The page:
Still, there’s some wiggle room, and Montana wildlife commissioners are expected to use that wiggle room to lessen the impact on Yellowstone wolves. Hunters near the Park would be allowed only one wolf, and the areas where quotas would apply is expanded.
That may not be enough to placate Yellowstone officials, who say the new Montana wolf hunt law targets Yellowstone wolves. Wildlife doesn’t respect human boundaries like Park limits and state lines, and given the propensity of wolves to wander over a large range in the course of a year, it’s inevitable that many will go into Montana — where, Montana Fish, Wildlife and Parks officials say, the wolves become Montana’s problem. Last year 12 Yellowstone wolves were killed in Montana, Idaho and Wyoming after leaving Yellowstone.
Yellowstone’s chief scientist Dave Hallac said he appreciated the changes but added that it was unclear whether the commissioners will accept the agency’s recommendations.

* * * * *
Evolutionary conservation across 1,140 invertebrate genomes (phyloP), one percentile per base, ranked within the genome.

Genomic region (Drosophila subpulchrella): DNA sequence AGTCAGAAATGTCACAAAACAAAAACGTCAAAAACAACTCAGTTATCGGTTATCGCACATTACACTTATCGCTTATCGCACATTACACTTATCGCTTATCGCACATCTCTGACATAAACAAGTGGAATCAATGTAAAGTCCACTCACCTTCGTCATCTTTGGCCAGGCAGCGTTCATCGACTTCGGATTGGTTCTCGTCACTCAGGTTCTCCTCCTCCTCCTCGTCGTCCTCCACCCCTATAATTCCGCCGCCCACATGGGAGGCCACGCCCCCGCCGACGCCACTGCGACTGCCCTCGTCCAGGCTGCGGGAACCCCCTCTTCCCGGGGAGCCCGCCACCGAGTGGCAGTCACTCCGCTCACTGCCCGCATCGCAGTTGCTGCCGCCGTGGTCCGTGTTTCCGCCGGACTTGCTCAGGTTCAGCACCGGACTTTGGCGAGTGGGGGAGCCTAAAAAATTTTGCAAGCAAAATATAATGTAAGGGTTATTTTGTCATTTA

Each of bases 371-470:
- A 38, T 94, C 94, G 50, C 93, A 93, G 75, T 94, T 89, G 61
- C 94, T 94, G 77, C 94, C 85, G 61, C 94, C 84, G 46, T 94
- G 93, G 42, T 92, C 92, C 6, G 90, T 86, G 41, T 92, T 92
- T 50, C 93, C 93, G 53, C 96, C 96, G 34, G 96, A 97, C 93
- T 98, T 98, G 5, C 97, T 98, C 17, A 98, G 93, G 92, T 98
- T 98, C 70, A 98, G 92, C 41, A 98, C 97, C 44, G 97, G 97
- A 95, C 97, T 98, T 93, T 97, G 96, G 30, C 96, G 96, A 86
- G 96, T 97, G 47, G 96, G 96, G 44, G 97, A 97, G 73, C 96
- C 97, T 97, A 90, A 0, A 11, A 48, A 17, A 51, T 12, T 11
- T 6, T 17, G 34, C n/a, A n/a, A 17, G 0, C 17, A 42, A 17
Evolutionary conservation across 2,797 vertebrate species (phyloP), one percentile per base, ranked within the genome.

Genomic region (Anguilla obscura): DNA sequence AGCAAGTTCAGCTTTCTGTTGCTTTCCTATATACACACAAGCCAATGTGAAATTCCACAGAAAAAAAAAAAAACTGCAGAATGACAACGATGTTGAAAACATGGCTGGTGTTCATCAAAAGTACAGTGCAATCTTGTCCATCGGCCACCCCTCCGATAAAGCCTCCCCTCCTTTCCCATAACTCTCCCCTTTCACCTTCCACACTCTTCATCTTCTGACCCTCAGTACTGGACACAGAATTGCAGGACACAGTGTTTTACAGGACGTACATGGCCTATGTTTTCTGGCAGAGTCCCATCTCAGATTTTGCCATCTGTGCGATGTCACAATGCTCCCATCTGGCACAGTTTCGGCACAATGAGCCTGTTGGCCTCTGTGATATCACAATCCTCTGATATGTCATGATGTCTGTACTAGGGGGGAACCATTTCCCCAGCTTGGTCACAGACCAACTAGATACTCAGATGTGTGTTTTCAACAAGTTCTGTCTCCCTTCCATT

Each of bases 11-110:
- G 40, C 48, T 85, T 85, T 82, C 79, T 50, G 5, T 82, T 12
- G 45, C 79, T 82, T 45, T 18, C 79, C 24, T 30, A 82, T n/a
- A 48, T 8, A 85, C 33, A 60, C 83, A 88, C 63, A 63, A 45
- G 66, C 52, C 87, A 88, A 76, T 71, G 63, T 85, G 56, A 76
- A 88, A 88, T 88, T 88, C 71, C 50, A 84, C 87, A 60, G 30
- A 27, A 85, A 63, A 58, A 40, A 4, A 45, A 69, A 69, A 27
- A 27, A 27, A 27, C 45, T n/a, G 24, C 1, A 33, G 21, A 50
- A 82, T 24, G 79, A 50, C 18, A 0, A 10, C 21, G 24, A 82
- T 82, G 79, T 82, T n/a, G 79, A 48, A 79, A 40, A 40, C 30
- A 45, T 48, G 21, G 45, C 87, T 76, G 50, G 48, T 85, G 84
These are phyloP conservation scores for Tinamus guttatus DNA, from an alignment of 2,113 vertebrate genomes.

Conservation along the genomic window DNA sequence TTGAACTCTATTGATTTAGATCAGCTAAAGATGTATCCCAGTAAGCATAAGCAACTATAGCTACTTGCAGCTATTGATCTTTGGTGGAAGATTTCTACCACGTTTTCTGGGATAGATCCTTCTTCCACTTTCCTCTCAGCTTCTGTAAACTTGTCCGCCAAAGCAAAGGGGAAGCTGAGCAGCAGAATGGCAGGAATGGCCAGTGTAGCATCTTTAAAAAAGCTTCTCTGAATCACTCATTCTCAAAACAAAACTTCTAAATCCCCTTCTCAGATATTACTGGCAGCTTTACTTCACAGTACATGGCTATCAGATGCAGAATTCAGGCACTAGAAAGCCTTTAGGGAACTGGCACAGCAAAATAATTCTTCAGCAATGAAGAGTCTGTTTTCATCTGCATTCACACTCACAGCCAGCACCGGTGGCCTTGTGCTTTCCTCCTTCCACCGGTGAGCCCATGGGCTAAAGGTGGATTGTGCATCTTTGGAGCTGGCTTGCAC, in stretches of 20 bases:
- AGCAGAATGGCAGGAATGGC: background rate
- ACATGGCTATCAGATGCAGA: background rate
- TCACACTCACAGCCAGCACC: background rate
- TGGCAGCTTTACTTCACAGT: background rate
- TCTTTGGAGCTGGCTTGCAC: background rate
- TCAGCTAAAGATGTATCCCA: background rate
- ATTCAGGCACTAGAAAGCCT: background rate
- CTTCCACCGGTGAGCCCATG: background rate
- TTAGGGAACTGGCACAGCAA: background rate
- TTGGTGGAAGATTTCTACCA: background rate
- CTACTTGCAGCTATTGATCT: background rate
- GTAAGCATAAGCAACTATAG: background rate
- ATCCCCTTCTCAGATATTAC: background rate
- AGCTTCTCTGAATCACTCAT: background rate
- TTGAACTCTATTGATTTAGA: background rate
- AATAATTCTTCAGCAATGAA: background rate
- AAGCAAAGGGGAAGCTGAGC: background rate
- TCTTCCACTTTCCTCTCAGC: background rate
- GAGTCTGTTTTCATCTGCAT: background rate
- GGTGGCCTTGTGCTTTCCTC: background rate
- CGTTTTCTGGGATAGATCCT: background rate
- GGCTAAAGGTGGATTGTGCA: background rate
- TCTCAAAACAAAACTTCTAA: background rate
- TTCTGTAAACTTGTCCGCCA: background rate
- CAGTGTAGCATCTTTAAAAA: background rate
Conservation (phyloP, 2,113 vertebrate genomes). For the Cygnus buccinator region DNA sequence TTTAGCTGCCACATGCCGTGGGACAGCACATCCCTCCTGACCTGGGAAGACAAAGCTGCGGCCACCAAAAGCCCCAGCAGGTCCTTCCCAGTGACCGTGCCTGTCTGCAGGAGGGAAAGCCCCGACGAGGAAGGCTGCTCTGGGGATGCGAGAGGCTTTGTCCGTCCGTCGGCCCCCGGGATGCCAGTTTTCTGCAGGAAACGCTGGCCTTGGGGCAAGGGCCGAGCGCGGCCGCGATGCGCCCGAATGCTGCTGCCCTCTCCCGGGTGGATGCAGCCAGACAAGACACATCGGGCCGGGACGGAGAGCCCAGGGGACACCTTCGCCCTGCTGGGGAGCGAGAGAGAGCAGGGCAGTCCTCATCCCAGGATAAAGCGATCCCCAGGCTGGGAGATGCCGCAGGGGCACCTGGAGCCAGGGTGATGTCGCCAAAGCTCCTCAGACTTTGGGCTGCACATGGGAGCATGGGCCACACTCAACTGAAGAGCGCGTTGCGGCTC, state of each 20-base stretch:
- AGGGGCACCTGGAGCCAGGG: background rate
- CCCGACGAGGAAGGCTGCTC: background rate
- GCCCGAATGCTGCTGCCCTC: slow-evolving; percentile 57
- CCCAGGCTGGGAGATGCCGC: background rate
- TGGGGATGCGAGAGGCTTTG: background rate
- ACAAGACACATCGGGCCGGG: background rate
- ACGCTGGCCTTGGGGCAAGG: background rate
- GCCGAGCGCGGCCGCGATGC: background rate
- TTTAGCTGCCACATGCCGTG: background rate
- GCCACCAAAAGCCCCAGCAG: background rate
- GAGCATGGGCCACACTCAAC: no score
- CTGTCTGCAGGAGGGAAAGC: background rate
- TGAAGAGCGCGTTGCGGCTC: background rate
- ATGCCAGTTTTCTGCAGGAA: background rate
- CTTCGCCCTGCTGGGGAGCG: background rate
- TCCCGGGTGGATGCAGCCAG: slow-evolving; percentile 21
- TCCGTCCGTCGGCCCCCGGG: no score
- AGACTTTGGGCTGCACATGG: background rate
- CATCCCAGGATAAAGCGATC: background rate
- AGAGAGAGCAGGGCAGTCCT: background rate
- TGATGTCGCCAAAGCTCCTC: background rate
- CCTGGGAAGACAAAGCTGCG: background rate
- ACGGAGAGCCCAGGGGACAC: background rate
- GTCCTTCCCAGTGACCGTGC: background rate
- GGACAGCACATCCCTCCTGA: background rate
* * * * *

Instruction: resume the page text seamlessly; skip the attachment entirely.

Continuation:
“The park is not anti-hunting,” Hallac said. “What we’re trying to do is balance the conservation of wolves in Yellowstone, which are not an exploited population right now, with some level of reasonable harvest.”
Wildlife commission chairman Dan Vermillion said the move to lower the bag limit to one wolf near Yellowstone – versus five animals elsewhere in the state – was about increasing hunter opportunity, so that one hunter couldn’t fill the entire quota.The presence of wolves in Yellowstone is still a contentious issue for sportsmen, who argue wolves diminish the number of elk in the region, and area ranchers who say their livestock is threatened by wolves.
Image courtesy National Park Service.